Maryland sure could use a candidate like this one

September 29, 2002|By C. Fraser Smith

THE DEMOCRATIC and Republican candidates for governor strive valiantly to stir our imaginations.

But we're a tough crowd. We're quick to criticize, anxious to lament the quality of our choices and more likely to watch Friends than a candidate debate. Also, we're no sure bet to vote.

What do we want? What would an ideal Maryland gubernatorial candidate look like, stylistically and substantively? We haven't pursued that question far enough. Until now.

Deep thinkers have been constructing a model.

If ideal is unattainable, they say, perhaps some of the elements of the ideal might be adopted by the candidates we do have.

We'll call our dream candidate Jones or Candidate Jones. This ideal could be a man or a woman, but for ease of reference only we'll make him male.

We begin with the basics.

Mr. Jones would campaign without lawn signs or bumper stickers. He thinks he can't ask for the environmental vote if he litters. He also thinks name recognition is no substitute for a platform.

Mr. Jones promises to abstain from campaigning via recorded phone messages. He wonders why any candidate would want to be as intrusive and offensive as telemarketers. He thinks anyone who listens to one of these messages should have his or her voting rights suspended.

Mr. Jones will risk a few campaign slogans. He knows they can be empty vessels, but he's looking for an antidote to the "please-excuse-me-no-offense" campaign that makes leadership irrelevant.

If you disagree with Mr. Jones, he will try to convince you that you're wrong. He thinks that's leadership.

Mr. Jones wants a real people's campaign. What, he wonders, do voters think of his campaign banners, some of which were leaked to The Sun?

Proposed Banner No. 1: "Vote for Jones: Not a member of the Flat Earth Society."

Mr. Jones believes the Earth is round. He also believes Maryland faces a budget deficit. He reads the newspapers. Any slack was squeezed out of state accounts to balance the current year's budget. Unless we want deep cuts in current programs, something drastic will be needed to balance the books next year -- layoffs, lower benefits or a tax increase.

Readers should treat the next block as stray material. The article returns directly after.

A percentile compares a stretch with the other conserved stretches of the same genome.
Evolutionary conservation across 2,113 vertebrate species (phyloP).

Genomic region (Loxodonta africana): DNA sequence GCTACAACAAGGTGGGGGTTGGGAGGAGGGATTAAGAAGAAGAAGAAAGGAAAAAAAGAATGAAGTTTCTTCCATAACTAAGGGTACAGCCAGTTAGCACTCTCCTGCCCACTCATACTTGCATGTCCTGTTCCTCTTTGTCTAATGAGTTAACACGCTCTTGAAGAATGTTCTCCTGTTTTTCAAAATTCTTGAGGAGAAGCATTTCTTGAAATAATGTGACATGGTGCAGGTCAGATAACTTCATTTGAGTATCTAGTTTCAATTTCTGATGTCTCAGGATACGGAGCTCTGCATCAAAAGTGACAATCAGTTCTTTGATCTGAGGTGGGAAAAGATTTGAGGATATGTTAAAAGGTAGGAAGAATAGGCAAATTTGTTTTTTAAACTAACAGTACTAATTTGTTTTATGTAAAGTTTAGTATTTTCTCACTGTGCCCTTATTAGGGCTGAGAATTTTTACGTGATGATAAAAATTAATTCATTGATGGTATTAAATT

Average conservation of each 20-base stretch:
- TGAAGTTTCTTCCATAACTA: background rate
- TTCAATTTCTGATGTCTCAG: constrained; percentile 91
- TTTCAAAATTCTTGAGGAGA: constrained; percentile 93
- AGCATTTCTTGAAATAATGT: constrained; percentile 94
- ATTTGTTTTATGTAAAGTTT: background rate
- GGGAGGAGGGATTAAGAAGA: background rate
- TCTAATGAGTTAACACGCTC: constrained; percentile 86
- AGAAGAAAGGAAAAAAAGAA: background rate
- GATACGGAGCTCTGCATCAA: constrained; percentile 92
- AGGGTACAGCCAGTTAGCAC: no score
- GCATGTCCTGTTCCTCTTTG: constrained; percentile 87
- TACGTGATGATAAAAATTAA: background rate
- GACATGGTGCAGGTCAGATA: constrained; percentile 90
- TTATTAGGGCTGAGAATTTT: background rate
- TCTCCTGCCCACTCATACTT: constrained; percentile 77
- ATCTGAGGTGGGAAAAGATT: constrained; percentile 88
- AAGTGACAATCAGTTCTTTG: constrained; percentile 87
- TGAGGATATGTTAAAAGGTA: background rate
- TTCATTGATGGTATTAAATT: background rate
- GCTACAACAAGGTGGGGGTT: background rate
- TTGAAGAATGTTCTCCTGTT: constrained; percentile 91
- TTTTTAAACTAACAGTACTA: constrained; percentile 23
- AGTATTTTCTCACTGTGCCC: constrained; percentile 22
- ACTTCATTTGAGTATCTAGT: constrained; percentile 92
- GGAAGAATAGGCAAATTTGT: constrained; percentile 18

Mr. Jones thinks people may not be happy with these alternatives, but he thinks they know something is necessary. Recently, he notes, the candidates have been coming around to his way of thinking.

Suggested Banner No. 2 (corollary to No. 1): "Vote for Jones: He'll ask you to pay for your lunch."

The major party candidates cling, alternatively, to slot machine gambling and higher cigarette taxes as partial answers to the budget dilemma. Both candidates propose bailing out one form of gambling, horse racing, with another, the lottery or slot machines. Beyond that tail-chasing, they know this "found money" is not enough. But they want to defer more specifics until they're elected. Mr. Jones thinks that's backward. Information first, votes later. Then we know what sort of government we're voting for.

But there's a bigger issue. Mr. Jones wants voters to think about having gamblers and smokers paying for services. He thinks voters know they must pay for better schools, better roads, better mental health services, bigger prisons. They know gamblers and smokers can't carry the whole load.

He thinks voters have been coddled into believing lunch is free or that waste, fraud and abuse ate their lunch.

(Mr. Jones acknowledges he was once a member of the Cold Shower and Root Canal Party.)

Suggested Banner No. 3: "Jones for Governor 2002: Jones will debate anyone, anytime, anywhere, before any group, over and over until even the media cry uncle."

Mr. Jones believes in the free exchange of ideas. Debates allow candidates to show mastery, if any, of the job. Voters know they are electing someone to run a $22 billion corporation. Debates can be important introductions. Mr. Jones says Thursday's NAACP debate was a case in point. May we have more?

Mr. Jones knows a debate has been under way for months. People at candidate events and reporters raise questions far more challenging than any a candidate is likely to get in a so-called debate. Every smile, every bit of body language, every thrust and parry becomes part of the bigger-picture debate that is assembled like a mosaic in the voters' subconscious.

Suggested Banner No. 4: "Only one candidate promises to annoy somebody in this campaign: Jones." (Thursday's debate shows the Jones influence. Both sides were occasionally annoying to some.)

Mr. Jones laments a politics in which consultants balance voters on the heads of issue pins.

OK, he qualifies for membership in the Naive Party. Thursday's debate showed the value of consultants: Democrat Lt. Gov. Kathleen Kennedy Townsend used them to her advantage, Republican Rep. Robert L. Ehrlich Jr. did not. Of course, you don't know that if you didn't watch.

Maybe you'd rather choose a governor from the cast of Friends.

C. Fraser Smith is an editorial writer for The Sun. He participated as a questioner in Thursday's debate. His column appears Sundays.

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